U Condominiums | 184m | 56s | Pemberton | architectsAlliance

amnesiajune

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The townhouses are unforgivable. Isn't that exactly the sort of thing our zoning regime is supposed to prevent? How did townhouses on BAY STREET get approved?!
I don't see what the problem is. They're a part of the podium for the tower. It's not like they're standalone townhouses.
 

torontologist

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I don't see what the problem is. They're a part of the podium for the tower. It's not like they're standalone townhouses.
Because Bay Street is a major thoroughfare, and developments should have commercial space in the ground floor to support the dense population of residents and workers in the surrounding area. The vast majority of Bay Street is zoned Mixed Use for this reason.

Unfortunately, the lot this building stands on was formerly owned by U of T or a church, and is zoned for institutional use, so they were able to slap on some townhouses on the Bay frontage. The developer doesn't care about the neighbourhood, and went with the easiest/most profitable option to maximize profit. Providing retail space would have supported the liveability of the surrounding community.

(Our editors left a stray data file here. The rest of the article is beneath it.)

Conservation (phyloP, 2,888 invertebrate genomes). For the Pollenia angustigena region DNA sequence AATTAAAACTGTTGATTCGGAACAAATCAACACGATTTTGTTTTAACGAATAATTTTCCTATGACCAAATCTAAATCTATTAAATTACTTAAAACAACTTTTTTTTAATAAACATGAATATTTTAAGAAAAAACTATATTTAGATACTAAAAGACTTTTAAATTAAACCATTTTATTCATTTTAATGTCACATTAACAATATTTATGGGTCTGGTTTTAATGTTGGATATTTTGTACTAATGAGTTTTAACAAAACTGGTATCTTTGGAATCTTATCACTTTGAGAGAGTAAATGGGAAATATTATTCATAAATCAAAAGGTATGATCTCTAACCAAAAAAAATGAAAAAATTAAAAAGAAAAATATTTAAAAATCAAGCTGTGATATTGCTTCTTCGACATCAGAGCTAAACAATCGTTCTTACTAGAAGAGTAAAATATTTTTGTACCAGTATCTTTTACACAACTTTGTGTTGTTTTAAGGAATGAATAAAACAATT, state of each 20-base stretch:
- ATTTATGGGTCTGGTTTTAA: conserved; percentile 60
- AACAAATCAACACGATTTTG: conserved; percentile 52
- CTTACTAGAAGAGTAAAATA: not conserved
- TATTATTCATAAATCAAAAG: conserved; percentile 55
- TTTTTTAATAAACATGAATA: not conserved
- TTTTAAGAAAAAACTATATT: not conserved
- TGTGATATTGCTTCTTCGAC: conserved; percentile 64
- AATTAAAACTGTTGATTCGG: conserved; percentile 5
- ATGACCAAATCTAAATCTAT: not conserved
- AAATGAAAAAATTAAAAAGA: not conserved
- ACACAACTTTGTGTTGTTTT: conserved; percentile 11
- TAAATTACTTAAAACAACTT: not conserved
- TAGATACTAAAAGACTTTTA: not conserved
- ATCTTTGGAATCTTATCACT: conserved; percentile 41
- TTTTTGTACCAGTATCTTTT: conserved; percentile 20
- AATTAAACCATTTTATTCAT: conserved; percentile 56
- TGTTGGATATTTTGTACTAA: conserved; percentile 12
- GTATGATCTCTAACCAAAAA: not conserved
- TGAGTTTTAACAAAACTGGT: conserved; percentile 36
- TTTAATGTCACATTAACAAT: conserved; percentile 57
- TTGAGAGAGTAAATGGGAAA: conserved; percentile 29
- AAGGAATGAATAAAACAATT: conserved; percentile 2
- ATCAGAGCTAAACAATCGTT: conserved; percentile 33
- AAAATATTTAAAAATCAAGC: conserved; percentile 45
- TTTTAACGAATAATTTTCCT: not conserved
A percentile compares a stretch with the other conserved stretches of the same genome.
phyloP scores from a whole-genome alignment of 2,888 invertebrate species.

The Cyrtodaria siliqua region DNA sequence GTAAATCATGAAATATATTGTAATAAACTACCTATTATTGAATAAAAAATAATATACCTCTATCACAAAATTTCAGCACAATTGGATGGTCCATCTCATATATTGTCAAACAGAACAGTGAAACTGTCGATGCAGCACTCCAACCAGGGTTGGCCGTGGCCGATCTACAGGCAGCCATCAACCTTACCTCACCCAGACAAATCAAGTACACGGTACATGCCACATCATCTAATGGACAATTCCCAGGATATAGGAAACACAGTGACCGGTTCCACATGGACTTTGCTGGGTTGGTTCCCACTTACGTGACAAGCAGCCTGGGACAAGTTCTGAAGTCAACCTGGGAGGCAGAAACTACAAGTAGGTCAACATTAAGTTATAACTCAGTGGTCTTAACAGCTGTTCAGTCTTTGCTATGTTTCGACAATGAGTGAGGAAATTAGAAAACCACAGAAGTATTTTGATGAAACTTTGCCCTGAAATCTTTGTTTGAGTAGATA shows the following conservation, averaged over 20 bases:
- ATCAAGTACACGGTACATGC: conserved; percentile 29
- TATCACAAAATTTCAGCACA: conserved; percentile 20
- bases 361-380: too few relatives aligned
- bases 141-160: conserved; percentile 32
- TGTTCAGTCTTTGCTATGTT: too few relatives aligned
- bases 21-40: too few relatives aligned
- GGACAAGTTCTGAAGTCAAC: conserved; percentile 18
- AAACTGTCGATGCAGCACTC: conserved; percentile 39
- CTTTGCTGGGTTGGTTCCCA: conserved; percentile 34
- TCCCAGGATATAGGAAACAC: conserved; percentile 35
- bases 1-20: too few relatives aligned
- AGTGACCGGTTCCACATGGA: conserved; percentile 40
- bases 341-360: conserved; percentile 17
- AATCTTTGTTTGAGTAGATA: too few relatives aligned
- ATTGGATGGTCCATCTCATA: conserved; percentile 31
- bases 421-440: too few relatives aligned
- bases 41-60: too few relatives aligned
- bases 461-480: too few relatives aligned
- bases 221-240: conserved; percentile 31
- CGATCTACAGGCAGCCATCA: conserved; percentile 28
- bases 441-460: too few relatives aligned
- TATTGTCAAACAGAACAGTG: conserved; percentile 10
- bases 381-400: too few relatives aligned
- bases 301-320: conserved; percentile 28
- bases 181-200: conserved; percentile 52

The townhouses also look incredibly out of place and ruin the feel of the street.
 

amnesiajune

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The developer doesn't care about the neighbourhood, and went with the easiest/most profitable option to maximize profit. Providing retail space would have supported the liveability of the surrounding community.
I doubt it was a matter of money. Retail space is usually way more profitable than residential, especially in a high-profile area like Bay & Bloor. There's a reason why nearly every condo project, even in low-traffic areas, puts retail in their podiums.
 

torontologist

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I doubt it was a matter of money. Retail space is usually way more profitable than residential, especially in a high-profile area like Bay & Bloor. There's a reason why nearly every condo project, even in low-traffic areas, puts retail in their podiums.